Blindside backing requires the parking of a truck into a space-constrained on the passenger’s side. In this article, you will learn the process of blindside backing, as well as tips and alternatives to this challenging method.
Process of Blindside Backing
Blindside backing is when a driver has to park with an impediment to the passenger side of the vehicle. Drivers should avoid this type of backing if possible because of the complexity and lack of visibility inherent in the task.
Blindside backing can be dangerous and result in damage to the truck, its surroundings, and even driver injury. Some truck lots now provide only sight-side only parking spots, which is the safest and most convenient for drivers. However, if it is the only option, follow these steps in order to ensure safe parking.
- Check the area around and behind the truck. Make sure there is nothing in the way.
- Determine where the truck needs to be positioned before backing into the spot
- Pull forward past the spot(about two-thirds the length of the rig)
- Turn the steering wheel to the left to make the trailer move to the right.
- If needed, pull forward and reposition
- Slowly reverse until the back of the trailer is aligned with the dock
- Once aligned, turn the wheel to the right.
- Straighten the truck out and back into the dock
Tips for Blindside Backing
Blindside backing can be stressful and difficult due to poor visibility, close proximity to other trucks, curbs, and other challenging factors. Here are a few helpful tips that make the process a little smoother.
- Use a spotter: Having a second set of eyes is always helpful when making complicated backing maneuvers. When using a spotter, it is important that both parties agree on a set of hand signals to determine when to stop, go, or turn left/right. Also, be sure the spotter is visible to the driver at all times. This ensures that miscommunication does not result in accidents.
- Remove distractions: Blindside backing can be pretty stressful; removing distractions can help you remain calm under pressure. Things like the radio and other noises or anything that obstructs your view can hinder your ability to park safely.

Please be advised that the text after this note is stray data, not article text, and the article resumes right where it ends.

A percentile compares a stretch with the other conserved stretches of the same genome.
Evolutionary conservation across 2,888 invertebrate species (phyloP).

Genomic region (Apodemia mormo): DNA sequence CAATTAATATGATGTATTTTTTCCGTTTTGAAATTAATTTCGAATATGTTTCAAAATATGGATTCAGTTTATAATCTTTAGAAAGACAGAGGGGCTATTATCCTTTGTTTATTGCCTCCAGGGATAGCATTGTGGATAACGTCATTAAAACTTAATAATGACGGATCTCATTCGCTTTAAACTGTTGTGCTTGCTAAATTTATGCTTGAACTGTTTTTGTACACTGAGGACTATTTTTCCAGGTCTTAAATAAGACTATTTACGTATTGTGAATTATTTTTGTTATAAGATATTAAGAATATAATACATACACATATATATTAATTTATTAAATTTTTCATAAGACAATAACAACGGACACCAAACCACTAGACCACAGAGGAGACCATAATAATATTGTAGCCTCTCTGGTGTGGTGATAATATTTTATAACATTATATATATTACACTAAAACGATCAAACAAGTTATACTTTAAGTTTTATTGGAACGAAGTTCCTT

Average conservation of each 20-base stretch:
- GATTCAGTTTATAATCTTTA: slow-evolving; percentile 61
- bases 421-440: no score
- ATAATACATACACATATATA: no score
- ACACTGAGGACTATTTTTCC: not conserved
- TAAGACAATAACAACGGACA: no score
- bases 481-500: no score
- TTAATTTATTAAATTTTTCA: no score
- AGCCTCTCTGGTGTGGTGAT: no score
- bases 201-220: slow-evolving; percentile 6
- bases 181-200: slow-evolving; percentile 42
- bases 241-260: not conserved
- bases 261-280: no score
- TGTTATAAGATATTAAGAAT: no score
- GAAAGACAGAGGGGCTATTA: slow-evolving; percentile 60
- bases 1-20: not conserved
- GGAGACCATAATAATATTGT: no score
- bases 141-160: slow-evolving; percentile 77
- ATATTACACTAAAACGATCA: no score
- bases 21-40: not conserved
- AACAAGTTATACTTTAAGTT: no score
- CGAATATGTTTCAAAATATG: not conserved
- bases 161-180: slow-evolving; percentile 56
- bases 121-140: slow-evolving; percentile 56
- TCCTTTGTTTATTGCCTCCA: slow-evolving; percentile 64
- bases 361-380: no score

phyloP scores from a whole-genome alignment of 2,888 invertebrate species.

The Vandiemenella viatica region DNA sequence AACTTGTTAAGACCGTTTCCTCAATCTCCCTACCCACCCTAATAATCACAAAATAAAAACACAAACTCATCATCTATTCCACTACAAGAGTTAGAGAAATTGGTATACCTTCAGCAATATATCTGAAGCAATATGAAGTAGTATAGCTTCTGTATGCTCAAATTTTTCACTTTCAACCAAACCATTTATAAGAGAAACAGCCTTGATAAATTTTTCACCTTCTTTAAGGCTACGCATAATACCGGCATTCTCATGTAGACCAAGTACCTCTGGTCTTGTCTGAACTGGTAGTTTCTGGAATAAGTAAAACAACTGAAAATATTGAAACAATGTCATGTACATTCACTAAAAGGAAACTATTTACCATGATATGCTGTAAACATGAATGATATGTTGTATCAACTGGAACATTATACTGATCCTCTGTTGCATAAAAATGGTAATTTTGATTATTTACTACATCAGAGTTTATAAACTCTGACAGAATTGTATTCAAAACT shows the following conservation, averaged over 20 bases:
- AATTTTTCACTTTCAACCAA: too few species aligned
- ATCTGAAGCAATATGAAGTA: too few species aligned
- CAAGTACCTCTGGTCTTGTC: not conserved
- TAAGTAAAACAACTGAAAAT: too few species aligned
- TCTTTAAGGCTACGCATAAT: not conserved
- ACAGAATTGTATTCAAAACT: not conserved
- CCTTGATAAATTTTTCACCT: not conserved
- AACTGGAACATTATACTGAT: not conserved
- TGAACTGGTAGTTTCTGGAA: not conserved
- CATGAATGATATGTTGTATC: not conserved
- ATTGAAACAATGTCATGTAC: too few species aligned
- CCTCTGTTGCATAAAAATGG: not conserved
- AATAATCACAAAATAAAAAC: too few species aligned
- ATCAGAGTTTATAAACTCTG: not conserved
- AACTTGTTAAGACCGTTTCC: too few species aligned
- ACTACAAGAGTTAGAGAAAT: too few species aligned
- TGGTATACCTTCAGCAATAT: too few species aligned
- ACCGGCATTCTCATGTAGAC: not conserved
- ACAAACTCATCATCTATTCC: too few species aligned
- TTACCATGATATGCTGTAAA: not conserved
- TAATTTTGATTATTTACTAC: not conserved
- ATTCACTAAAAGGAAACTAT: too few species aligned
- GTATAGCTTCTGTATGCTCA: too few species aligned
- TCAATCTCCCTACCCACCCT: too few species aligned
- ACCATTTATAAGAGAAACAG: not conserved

- Get out of the vehicle often to check your surroundings. There is limited visibility when blindside backing, so it is important to get out of the truck and check to see how much room there is to complete the backing. Additionally, check for anything that could get in the way and cause problems while backing.
- Go slowly and avoid jack-knifing: Jack-knifing occurs whenever the trailer is moving faster than the cab of the truck and creates a 90-degree angle or “V,” causing damage at the point of separation. To avoid this mistake, make sure to go slow and steady and straighten out when possible.
Alternatives for Blindside Backing
Blindside backing should be a last resort method of backing. Avoid it whenever possible! The first thing to check prior to blindside backing is the opportunity to change positioning and approach to a more optimal method of parking.
Familiarizing yourself with your surroundings and analyzing the best course of action sometimes means avoiding blindside backing by simply adjusting your truck.
If possible, check to see if any of these methods of backing are feasible before continuing on with blindside backing.
- Straight-line backing: This is the easiest way of backing up a truck. Position the truck so that it can reverse in a straight line into the parking spot.
- Alley dock backing: This is the most common method of backing. In this case, the dock is on the sight side(left) of the driver. After moving the trailer toward the left and pulling forward a few times, straighten the truck and back in a straight line into the spot.
- Sight-side jack-knife backing: This maneuver occurs when the dock is on the sight side of the driver but doesn’t end in a straight line back. This method of backing requires patience and skill to be completed but is still preferable to blindside backing.
Blindside parking is a difficult method of backing a truck into a space that is on the right side, or blindside, of the driver. This maneuver requires patience, and experience, and should be avoided if there are simpler and easier ways of backing available. If blindside backing is your only option, carefully follow exact instructions and take advantage of useful tips and always take your time in order to complete a safe backing.